Lawrence Olivier played Zeus. Claire Bloom played Hera. Maggie Smith played Thetis. Ursula Andress played Aphrodite.


There was a remake in 2010, but I have zero interest in it.

Monday, October 12, 2020

The Invention of Sound by Chuck Palahniuk


(hb; 2020)

From the inside flap

“Gates Foster lost his daughter, Lucy, seventeen years ago. He’s never stopped searching. Suddenly, a shocking new development provides Foster with his first major lead in over a decade, and he may finally be on the verge of discovering the awful truth.

“Meanwhile, Mitzi Ives has carved out a space among the Foley artists creating the immersive sounds giving Hollywood films their authenticity. Using the same secret techniques as her father before her, he’s become an industry-leading expert in the sound of violence and horror, creating screams so bone-chilling they may as well be real.

“Soon Foster and Ives find themselves on a collision course that threatens to expose the violence hidden beneath Hollywood’s glamorous façade. . .”


Palahniuk’s latest work is─true to Palahniukian form─a novel with an unconventional structure, each scene an overtly crafted puzzle piece that, upon tale completion, reveals an unsettling, memorable whole. After reading this darkly amusing and horrific satire about Hollywood, reality and good intentions gone terribly awry, I will not view a movie scream or an awards show the same way again.

Invention ranks among Palahniuk’s best, naturally linked subversive works, between its character-focused and tight writing and his use of technological facts, conspiratorial “deep state” notions as well as his effective, sometimes stunning twists that leave room for readers’ further speculations. Worth owning, this.

Quest for the Future by A.E. van Vogt

(pb; 1970)


Peter Caxton, middle-man academic film supplier, investigates why the short-subject films he sends out change, boring academic science text and visuals replaced with mind-blowing scenes of outer space and alien creatures. Caxton’s investigations lead him to a time- and character-expanding adventure in time travel and its human and interplanetary limits.

Quest is a blink-and-miss-twists-and-time-jumps book, one that blasts through the usual boundaries of storytelling (and, in doing so, was hard for me to follow). Its quick-cut turn of events did not detract from my enjoyment of the book too much, I just went along for the well-written ride, figuring it was thoroughly mapped by Vogt (a consistently superb and complex author) and it would work out in the end─which it did, dovetailing in an altered and effective way.

To better keep track of the plot and character points, this is likely a read-in-a-short-span-of-time work. I read this over the course of a week when I should have read it in two days or one sitting (which would’ve been easily possible, it’s only 253 pages). Because of this, I might read it again. Either way, this a wonderful, boundary-pushing and often clever read, something I could see as a film, perhaps directed by Christopher Nolan (Inception, Tenet).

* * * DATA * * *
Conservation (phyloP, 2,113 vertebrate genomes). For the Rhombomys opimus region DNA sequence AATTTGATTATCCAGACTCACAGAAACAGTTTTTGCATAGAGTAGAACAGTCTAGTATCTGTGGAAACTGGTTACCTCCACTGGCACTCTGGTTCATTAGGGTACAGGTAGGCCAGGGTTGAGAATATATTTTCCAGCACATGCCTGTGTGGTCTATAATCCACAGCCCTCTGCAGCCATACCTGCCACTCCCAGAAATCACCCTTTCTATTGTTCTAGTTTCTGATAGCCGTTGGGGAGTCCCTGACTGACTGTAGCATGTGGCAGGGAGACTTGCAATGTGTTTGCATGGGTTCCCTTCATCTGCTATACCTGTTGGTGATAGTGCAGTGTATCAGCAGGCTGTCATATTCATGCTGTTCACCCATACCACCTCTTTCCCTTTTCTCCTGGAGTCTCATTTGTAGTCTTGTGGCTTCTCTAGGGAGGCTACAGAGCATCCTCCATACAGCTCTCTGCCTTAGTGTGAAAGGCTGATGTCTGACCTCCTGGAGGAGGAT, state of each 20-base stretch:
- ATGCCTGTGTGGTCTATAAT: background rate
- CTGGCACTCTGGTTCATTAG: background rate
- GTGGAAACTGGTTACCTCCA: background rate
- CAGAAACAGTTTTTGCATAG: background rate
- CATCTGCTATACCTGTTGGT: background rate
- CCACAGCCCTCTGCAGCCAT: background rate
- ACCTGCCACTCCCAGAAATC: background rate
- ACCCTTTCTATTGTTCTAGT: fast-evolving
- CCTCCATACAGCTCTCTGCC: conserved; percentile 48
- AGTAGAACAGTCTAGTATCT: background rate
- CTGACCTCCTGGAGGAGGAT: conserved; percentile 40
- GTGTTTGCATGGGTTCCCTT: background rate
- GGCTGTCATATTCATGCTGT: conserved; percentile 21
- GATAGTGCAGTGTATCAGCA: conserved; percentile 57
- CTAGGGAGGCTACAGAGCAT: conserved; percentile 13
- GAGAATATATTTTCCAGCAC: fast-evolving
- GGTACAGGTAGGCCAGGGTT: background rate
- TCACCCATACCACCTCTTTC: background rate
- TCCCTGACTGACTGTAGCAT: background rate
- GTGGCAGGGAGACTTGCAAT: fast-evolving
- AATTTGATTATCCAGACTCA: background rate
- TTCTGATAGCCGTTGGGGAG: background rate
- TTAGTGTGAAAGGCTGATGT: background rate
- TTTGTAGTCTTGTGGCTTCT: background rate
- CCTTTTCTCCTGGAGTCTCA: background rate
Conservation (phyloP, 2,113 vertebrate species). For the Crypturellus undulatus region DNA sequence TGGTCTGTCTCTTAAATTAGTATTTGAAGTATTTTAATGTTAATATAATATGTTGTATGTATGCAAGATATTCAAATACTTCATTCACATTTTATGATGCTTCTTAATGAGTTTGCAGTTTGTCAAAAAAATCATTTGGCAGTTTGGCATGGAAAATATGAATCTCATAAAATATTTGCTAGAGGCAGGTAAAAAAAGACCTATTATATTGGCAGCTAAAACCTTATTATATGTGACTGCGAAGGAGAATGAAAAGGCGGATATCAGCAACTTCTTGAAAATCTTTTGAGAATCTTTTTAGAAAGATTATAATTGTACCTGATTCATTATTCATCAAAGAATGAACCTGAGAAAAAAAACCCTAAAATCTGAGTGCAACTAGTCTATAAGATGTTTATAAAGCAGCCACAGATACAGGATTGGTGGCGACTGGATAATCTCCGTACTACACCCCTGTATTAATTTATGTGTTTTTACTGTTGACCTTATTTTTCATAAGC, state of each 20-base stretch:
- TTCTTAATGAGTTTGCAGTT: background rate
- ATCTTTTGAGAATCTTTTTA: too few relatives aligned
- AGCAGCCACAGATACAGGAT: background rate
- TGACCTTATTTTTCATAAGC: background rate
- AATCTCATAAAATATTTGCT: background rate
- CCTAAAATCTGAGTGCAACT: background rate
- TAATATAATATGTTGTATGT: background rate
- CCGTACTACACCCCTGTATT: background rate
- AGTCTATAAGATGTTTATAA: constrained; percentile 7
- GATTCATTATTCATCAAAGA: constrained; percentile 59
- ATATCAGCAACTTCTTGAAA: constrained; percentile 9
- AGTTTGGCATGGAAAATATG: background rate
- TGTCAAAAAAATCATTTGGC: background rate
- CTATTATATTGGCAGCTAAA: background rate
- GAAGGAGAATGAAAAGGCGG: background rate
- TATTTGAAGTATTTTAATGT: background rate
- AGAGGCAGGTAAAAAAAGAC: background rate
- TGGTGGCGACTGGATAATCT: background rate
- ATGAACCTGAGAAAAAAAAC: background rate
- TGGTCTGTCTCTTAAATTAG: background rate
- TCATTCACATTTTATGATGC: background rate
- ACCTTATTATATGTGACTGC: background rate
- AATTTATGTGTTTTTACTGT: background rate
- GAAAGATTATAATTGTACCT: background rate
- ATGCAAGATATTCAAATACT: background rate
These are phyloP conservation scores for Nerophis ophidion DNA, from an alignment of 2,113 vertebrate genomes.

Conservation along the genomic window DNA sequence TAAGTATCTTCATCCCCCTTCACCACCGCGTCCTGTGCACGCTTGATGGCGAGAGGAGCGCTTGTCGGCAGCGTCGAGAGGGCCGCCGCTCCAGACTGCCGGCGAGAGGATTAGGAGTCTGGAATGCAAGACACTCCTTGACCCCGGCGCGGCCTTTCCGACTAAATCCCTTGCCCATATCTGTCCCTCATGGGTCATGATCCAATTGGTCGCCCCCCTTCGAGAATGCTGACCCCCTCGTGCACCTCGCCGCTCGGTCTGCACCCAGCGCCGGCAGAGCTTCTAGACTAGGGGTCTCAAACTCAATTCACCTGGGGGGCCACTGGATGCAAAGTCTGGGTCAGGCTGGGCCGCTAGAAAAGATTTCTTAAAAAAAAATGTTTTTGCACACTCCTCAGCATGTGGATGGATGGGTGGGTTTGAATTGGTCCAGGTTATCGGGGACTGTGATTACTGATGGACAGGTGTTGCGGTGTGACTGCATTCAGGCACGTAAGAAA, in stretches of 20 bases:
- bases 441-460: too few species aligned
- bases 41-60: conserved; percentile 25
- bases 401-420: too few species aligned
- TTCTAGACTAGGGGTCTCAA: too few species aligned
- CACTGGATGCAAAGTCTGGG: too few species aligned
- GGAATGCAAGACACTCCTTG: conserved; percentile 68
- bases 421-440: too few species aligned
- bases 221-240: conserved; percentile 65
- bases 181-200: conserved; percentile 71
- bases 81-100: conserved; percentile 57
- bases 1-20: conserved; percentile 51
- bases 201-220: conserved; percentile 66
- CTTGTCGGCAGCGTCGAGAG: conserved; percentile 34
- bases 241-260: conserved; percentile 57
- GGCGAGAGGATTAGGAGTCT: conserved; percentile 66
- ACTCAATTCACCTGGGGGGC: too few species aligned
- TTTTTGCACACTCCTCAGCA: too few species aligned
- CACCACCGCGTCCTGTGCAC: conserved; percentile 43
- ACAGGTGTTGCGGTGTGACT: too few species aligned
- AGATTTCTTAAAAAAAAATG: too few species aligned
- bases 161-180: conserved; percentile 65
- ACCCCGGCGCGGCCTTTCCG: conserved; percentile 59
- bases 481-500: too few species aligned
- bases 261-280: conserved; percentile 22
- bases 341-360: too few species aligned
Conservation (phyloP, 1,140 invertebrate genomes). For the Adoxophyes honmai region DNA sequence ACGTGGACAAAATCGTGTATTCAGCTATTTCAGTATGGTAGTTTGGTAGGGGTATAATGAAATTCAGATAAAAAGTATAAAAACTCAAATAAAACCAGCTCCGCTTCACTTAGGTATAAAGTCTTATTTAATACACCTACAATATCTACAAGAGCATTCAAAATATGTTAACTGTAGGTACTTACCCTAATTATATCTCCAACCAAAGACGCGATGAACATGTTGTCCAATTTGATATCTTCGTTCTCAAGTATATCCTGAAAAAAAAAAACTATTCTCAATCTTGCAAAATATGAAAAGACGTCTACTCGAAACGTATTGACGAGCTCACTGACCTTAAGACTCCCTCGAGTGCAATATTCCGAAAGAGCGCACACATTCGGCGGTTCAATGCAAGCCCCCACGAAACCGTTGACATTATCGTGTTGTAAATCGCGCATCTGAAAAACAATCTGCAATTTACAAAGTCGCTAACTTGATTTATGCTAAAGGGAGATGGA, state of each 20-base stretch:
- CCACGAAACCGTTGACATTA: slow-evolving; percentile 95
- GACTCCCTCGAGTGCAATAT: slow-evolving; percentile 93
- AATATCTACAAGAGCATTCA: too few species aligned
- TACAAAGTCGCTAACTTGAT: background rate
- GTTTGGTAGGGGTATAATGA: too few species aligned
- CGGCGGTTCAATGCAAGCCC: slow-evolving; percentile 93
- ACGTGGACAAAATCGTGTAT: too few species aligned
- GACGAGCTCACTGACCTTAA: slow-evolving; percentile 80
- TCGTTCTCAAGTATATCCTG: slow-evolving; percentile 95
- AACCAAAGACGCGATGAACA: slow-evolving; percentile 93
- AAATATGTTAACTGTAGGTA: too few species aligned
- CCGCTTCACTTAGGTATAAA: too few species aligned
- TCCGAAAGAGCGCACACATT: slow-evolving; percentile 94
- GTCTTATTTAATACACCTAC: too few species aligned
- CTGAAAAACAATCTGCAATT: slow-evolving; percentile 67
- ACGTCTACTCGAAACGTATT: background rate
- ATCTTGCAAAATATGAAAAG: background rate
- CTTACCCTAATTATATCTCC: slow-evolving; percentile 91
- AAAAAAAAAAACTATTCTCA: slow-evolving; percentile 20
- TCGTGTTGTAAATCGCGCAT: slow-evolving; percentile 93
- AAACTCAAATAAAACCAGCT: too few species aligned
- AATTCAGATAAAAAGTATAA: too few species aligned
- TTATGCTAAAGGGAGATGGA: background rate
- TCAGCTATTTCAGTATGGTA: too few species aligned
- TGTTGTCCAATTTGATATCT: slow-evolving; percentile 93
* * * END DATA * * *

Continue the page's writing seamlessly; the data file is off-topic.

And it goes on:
Wednesday, October 07, 2020

Star Wars – Thrawn Ascendancy: Chaos Rising by Timothy Zahn

(hb; 2020: first book in the Star Wars – Thrawn Ascendancy trilogy)

From the inside flap

“Beyond the edge of the galaxy like the Unknown Regions: chaotic, uncharted, and near impassable, possessing hidden secrets and dangers in equal measure. And nestled within their swirling chaos is the Ascendancy, home to the enigmatic Chiss and the Nine Ruling Families that lead them.

“The peace of the Ascendancy, a beacon of calm and stability, is shattered after a daring attack on the Chiss capital that reveals no trace of the enemy. Baffled, the Ascendancy dispatches one of its brightest young military officers to root out the unseen assailants─a recruit born of no title but adopted into the powerful family of the Mitth and given the name Thrawn.


“With the might of the Expansionary Fleet at his back and aided by his comrade, Admiral Ar’alani, thrawn begins to piece together the answers he’s looking for. But as Thrawn’s first command probes deeper into the vast stretch of space his people call the Chaos, he realizes that the mission he has been given is not what it seems.

“And the threat to the Ascendany is. . . just beginning.”



Caveat: possible (minor) spoilers in this review.

Chaos is a good, lots-of-political-and-military-maneuvering work, a familiar set-up read for those well-versed in the Star Wars-verse, especially Zahn’s previous Thrawn novels. Thrawn remains a compelling character, with his known quirks (studying alien artwork for psychological insight; his lack of political guile), in this methodical, well-written set-up for the Thrawn Ascendancy trilogy, with other familiar faces (e.g., Anakin Skywalker) making brief or extended appearances.

This time out, Thrawn’s military career is just starting to take off when threats, the first of which is the Nikardun, an aggressive species that is rapidly incorporating other aliens into the Nikarduns’ subjugating culture. The second threat is the Chiss-ruling Nine Families, conservative and arrogant to a dangerous fault, who ignore this threat, and seek to punish anyone who upsets the delicate balance of power within Chiss culture, especially an outsider like Thrawn. Thankfully for the controlled-risk-taking Captain, he has allies who complement his talents, allies he'll need if Chiss culture is to survive beyond its present days.

The smart-minded, climactic battle, brief as it is, is a thrilling pay-off for the deceptions-and-maneuvering gabfest that dominates much of this book. Chaos’s ending is an excellent set-up for the next phase in the Thrawn Ascendancy, one that echoes Palpatine-foreshadowings in a good way.

Note: In the filmic Star Wars timeline, Chaos occurs between the events of Episode II: Attack of the Clones and Episode III: Revenge of the Sith.

<em>Dirty Harry #7: Massacre at Russian River</em> by Dane Hartman

  (pb; 1982: seventh book in the twelve-book Dirty Harry series. Sequel to Dirty Harry #6: City of Blood. ) From the back cover “A lot o...